1. tanstaafl74
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    tanstaafl74 Member

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    How do i unlearn bad habits. (grammar)

    Discussion in 'General Writing' started by tanstaafl74, Jul 25, 2015.

    In my youth, many moons ago, I was in advanced writing in college. My grammar was fine, but it was also fresh in my mind from high school and other college classes. It was pounded into me by teachers and professors for years. Yet now, twentyish years later, I have forgotten much and have fallen into bad habits grammatically. This much is obvious from my first writing attempt, which is in the workshop now.

    Boning up on basic grammar is easy enough, there is quite a bit of material to be had, but my bad habits will still be front and center. Which leads me to wonder, what can I do to unlearn these bad habits other than lots of practice?
     
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  2. jannert
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    jannert Contributing Member Supporter Contributor

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    Well, judging from this post, your grammar isn't all that bad. I'm sure overcoming a few bad habits won't be too hard.

    If I was trying to undo bad habits, I think I would tackle them one by one. Identify your 'worst' one, learn all you can about it, and keep watch for it as you write. Once you're sure you understand it and no longer make that particular mistake, then move on to another habit, and tackle it by itself as well. Keep doing that till you've pretty much nailed them all.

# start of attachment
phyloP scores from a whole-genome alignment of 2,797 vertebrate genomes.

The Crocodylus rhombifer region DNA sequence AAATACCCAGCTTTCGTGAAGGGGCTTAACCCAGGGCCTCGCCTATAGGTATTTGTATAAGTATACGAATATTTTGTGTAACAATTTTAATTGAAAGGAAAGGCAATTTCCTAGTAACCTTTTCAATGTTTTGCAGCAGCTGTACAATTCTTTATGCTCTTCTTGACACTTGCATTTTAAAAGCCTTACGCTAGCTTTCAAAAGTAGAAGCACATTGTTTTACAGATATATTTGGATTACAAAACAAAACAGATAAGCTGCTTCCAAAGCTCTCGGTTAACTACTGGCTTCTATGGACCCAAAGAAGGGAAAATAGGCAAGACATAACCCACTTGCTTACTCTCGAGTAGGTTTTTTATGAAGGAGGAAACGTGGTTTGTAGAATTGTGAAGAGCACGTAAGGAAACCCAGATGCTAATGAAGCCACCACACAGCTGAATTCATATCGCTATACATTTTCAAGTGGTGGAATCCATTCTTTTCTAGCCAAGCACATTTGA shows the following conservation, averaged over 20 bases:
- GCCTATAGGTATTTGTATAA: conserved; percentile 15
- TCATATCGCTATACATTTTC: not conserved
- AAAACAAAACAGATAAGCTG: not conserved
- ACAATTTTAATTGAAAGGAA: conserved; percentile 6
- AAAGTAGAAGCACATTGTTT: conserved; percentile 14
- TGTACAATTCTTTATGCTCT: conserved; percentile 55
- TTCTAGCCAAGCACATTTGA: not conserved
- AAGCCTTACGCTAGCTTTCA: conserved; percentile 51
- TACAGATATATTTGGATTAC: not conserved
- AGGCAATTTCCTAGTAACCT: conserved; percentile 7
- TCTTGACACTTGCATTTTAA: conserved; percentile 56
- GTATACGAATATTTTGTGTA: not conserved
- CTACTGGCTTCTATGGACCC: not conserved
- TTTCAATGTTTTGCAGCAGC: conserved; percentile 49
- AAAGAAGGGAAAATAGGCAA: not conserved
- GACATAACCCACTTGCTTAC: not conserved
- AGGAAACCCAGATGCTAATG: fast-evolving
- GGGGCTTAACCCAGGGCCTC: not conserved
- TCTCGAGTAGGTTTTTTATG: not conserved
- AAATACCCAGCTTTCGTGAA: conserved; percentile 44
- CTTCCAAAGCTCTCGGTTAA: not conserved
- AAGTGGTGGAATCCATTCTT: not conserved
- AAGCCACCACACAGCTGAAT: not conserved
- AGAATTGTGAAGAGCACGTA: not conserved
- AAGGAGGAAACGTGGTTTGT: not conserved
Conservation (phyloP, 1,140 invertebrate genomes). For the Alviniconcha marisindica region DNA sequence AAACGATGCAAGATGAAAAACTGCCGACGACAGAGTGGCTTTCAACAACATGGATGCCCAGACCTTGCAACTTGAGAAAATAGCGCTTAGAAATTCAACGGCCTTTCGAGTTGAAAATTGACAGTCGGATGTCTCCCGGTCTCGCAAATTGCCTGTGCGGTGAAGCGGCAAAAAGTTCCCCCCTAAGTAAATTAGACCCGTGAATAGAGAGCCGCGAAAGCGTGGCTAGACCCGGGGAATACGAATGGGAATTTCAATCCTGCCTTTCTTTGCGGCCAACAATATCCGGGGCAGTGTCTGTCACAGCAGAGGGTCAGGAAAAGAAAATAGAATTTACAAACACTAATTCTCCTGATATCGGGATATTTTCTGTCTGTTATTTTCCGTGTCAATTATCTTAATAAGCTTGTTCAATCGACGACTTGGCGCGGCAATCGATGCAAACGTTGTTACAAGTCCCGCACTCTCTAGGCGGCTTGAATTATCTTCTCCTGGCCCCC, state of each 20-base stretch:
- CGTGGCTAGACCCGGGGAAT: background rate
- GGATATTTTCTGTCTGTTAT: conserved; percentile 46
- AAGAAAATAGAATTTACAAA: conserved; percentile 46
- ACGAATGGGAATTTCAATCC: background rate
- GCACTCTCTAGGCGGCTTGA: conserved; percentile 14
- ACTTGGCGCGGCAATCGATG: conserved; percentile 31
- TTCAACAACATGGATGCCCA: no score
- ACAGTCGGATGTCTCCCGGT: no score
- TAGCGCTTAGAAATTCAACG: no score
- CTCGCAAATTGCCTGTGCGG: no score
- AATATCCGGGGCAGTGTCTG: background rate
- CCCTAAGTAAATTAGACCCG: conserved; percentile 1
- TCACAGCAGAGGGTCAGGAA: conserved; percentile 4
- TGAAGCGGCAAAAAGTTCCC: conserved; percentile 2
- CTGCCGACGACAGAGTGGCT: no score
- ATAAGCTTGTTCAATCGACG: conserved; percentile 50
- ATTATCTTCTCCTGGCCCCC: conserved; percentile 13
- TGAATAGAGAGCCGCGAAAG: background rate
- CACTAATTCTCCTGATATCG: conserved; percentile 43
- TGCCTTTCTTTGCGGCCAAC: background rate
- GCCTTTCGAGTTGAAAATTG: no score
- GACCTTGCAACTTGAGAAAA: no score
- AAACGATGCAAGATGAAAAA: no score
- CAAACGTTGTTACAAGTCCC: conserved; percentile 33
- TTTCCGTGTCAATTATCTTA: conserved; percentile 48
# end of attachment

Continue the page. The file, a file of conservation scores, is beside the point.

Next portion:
Also, if you read a lot, good grammar and punctuation will become second-nature. Even if you don't know the 'rule,' you'll instinctively choose the right grammar most of the time, because anything else will simply look wrong. (Plus reading is more fun than studying rules of grammar!)

    Just a sample of what I mean: If you have confusion over whether you should use it's or its, just ask yourself one question. Is it short for it is? If that's the case, then you use an apostrophe, which replaces the missing letter. If not, you don't.

    Once you're comfortable with this correction, then you move on to something else.
     
    Last edited: Jul 25, 2015
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  3. tanstaafl74
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    tanstaafl74 Member

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    That makes a lot of sense. I think my main problem will be identifying what my worst habit actually is, but I'm sure that will become clear as I get deeper into trying to form a new writing habit. If I were to venture a guess right now, it would be my proclivity to form run on sentences by using commas. I actually had to edit the first post in this thread after realizing that the entire first paragraph was initially one sentence.